Passion Sunday


Like modern drugstores, ancient pharmacies offered prophylactic medicines for protection against diseases. For the Egyptians, green palm branches were prophylactic shields placed on top of mummies to protect the deceased in the next world and to ensure eternal life.

Miners used to carry small pieces of blessed palms in the shape of a cross as protection when they entered the dangerous bowels of the earth. Palm branches woven into crosses were placed in homes to ward off disease, pestilence, lightning, and demons. Farmers would place palm crosses in their fields to repel blights and ensure fertility. These and similar pious practices attribute almost magical powers to blessed palm branches which have long been considered signs of strength in adversity. Old legends hold that if a heavy weight is placed on top of a palm tree, it will stand tall. This explains why Nike, the Greek goddess of victory, was believed to have rewarded palm branches to the victors for remaining strong in great conflict.

As Jesus is greeted with palm branches today while riding up into the Holy City, these famous lines from the poetry of Robert Frost could well be applied to him:
Two roads diverged in a wood, and I –
I took the one less traveled by,
And that has made all the difference.

- The Road Not Taken

The choice of the road that Jesus would travel was confirmed in the olive garden of Gethsemane. In fact, it was three years earlier, at his baptism, when he first chose that road. His “less traveled road” was the Way traveled by those marked with the Tau, the cross of those already living in the New Reign of the Age of God. Faithful to that cross, Jesus lived centuries, if not millennia, ahead of his time, and so his life set him apart from others. Because Jesus was a living lesson, people called him “rabbi” (teacher) and to all who found his lesson intriguing, he said, “Come, follow me” (Luke 18:22) and invited them to become students of the Way.

That same invitation still thunders in the ears of all Jesus’ disciples today. Indeed, it produces tremors of apprehension, if not outright fright, that the road less traveled will end on bloody Calvary! While tempted to bolt, however, do not detour onto that crowded “more traveled” road. Instead, remain faithful to Jesus as a good student during these days of Holy Week. By so doing, you will learn the art of healing your suffering, pains, fears of shame, and the greatest of all fears – the fear of the incurable Eden’s epidemic: death!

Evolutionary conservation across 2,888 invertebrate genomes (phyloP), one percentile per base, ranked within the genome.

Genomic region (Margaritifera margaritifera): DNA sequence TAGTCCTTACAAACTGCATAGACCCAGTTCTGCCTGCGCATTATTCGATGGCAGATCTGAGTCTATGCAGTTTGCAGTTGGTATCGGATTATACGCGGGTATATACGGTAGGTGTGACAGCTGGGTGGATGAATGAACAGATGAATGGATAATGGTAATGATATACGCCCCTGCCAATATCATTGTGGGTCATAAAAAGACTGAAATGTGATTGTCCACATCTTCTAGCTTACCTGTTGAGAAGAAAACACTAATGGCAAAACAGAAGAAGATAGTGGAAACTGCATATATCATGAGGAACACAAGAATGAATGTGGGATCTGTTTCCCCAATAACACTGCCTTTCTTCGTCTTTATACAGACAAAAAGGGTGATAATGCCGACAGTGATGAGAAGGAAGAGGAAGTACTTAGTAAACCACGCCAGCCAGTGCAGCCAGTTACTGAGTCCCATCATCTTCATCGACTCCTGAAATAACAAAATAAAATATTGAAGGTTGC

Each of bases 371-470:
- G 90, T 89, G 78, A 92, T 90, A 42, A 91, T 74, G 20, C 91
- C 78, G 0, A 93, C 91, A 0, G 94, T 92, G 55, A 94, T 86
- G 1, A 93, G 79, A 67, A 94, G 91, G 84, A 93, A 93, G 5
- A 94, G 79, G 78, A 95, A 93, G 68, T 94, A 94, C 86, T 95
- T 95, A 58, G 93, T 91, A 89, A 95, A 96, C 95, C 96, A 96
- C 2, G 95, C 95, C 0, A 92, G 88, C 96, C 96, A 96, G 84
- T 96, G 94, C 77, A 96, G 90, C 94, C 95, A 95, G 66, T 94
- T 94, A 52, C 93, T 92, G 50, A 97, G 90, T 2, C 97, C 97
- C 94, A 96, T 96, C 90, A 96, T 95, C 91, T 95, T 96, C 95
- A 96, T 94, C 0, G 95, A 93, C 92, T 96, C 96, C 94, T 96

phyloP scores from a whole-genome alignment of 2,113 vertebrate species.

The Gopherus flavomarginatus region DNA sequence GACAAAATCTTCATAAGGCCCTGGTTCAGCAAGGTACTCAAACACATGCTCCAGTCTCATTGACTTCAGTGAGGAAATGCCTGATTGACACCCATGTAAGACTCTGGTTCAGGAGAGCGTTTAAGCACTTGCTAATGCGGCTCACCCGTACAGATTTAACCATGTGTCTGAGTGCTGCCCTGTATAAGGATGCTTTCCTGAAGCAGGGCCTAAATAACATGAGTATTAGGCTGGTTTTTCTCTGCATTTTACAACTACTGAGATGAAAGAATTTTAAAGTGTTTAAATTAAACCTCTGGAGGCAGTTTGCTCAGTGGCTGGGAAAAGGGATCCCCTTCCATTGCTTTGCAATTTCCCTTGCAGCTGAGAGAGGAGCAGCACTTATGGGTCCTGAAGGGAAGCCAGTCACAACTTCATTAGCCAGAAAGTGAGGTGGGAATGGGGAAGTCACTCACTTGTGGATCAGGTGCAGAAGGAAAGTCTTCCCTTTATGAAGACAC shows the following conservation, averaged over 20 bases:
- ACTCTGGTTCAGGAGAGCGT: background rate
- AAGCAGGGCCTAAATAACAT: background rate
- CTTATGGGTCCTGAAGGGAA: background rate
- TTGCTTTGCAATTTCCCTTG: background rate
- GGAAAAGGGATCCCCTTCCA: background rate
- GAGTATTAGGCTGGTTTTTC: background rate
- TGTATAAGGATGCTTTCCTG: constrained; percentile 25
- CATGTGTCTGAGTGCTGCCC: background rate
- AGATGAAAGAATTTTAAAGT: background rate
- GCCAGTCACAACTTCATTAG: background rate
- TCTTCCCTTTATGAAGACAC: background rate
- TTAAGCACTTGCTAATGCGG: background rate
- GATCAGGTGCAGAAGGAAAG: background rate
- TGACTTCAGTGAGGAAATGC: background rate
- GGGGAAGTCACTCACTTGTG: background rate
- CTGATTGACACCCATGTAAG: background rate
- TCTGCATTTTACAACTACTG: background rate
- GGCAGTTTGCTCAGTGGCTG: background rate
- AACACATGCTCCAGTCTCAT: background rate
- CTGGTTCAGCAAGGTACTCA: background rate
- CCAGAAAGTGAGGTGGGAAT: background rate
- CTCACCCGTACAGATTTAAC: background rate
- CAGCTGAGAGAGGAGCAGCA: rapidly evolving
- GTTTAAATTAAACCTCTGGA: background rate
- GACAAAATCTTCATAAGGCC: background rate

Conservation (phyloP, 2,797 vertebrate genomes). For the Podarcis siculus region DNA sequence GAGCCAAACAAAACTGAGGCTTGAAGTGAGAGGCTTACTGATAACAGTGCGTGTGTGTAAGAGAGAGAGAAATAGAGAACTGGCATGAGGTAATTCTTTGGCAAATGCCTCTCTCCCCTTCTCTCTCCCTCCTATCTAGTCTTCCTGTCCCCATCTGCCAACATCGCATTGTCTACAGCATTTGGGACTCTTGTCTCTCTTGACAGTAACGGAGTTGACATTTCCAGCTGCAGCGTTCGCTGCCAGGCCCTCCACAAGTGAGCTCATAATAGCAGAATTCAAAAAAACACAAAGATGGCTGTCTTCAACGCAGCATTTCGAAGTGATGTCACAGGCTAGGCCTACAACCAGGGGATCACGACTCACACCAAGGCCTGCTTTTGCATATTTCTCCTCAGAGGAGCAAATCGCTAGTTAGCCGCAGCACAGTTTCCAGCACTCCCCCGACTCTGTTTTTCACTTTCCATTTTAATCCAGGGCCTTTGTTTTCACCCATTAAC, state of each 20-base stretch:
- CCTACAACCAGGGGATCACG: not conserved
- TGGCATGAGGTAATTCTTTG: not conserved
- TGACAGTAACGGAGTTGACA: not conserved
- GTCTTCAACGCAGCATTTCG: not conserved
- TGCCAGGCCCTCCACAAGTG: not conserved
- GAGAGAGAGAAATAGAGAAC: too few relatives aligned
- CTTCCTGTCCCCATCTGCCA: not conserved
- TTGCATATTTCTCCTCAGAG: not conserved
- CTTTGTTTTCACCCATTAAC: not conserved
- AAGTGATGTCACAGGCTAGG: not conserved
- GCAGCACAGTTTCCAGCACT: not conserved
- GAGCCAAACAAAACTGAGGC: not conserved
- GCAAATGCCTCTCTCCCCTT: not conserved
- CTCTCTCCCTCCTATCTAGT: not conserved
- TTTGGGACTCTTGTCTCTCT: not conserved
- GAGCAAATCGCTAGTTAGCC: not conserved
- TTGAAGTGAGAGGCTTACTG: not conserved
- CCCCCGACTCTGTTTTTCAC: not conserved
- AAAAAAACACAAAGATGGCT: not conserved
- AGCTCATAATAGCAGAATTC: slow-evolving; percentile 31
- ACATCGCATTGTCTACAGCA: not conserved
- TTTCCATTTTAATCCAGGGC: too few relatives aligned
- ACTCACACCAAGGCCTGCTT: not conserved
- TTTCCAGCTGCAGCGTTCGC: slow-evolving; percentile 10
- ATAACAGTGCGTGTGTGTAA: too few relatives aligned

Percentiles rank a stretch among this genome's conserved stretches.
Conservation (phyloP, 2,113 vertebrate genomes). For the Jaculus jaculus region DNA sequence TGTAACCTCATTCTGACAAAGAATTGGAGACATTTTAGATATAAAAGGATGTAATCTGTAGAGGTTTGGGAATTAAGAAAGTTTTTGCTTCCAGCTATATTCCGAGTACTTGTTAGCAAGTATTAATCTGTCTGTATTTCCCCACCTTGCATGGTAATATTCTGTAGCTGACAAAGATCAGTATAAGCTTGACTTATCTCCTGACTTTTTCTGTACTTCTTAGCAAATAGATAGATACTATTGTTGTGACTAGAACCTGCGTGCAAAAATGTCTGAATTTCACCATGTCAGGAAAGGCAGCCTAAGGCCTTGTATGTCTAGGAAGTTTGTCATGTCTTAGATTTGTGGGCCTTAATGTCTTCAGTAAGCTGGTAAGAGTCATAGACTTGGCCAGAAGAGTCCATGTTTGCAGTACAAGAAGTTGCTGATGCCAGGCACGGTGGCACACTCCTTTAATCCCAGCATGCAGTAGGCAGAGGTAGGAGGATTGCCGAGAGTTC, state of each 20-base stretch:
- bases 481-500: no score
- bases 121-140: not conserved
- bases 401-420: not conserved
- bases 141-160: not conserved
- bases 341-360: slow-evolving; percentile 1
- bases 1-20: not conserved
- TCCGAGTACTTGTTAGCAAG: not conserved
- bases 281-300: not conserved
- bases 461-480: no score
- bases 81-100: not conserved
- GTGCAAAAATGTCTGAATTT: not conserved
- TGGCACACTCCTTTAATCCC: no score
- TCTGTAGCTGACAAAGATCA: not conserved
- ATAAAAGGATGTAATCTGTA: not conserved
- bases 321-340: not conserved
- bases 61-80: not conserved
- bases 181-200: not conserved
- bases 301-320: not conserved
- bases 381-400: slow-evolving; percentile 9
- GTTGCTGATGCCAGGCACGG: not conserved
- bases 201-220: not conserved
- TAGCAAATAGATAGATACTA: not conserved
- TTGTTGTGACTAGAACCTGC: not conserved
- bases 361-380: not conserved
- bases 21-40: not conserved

In Gethsemane, Jesus reaffirmed the road that he would travel even though it would ultimately lead to his death. Today, boldly reaffirm your own baptismal decision to walk the road less traveled by tracing the Tau cross upon your forehead.

NCR-Podcast-logo_web.jpgListen to the latest episode of the NCR podcast.

-- from The Lenten Pharmacy by Fr. Ed Hays

O Christ, as that giant stone rolled across your tomb to seal it shut,
you were swallowed up in a darkness that could not overcome
the bright star of your faith in God's promise.
Regardless of how dark our tomb nights are,
may that same brilliant star shine for each of us.

Each one of us will follow you into that dark abyss of death.
So grant us, O Lord, the grace not to be afraid
but to trust as you did.
Death's darkness frightens us, yet your loving surrender strengthens us.

Each burial evokes our conviction that God does not break promises.
So filled with hope, we remain kneeling at this somber tomb.

This week's mantra:
We praise you, O Christ,
and we follow you.

– prayer and mantra from The Pilgrimage Way of the Cross by Fr. Ed Hays


SIGN UP NOW to receive an e-email alert each week of Lent directing you to Fr. Hays' reflection. Enrich your Lenten journey this year.

Want to know more about Fr. Ed Hays?

--Read a profile on Fr. Hays

Visit Ave Maria Press for a full selection of books by Fr. Hays.

Support independent reporting on important issues.

 One family graphic_2016_250x103.jpg


NCR Comment code: (Comments can be found below)

Before you can post a comment, you must verify your email address at
Comments from unverified email addresses will be deleted.

  • Be respectful. Do not attack the writer. Take on the idea, not the messenger.
  • Don't use obscene, profane or vulgar language.
  • Stay on point. Comments that stray from the original idea will be deleted. NCR reserves the right to close comment threads when discussions are no longer productive.

We are not able to monitor every comment that comes through. If you see something objectionable, please click the "Report abuse" button. Once a comment has been flagged, an NCR staff member will investigate.

For more detailed guidelines, visit our User Guidelines page.

For help on how to post a comment, visit our reference page.

Commenting is available during business hours, Central time, USA. Commenting is not available in the evenings, over weekends and on holidays. More details are available here. Comments are open on NCR's Facebook page.



NCR Email Alerts


In This Issue

June 16-29, 2017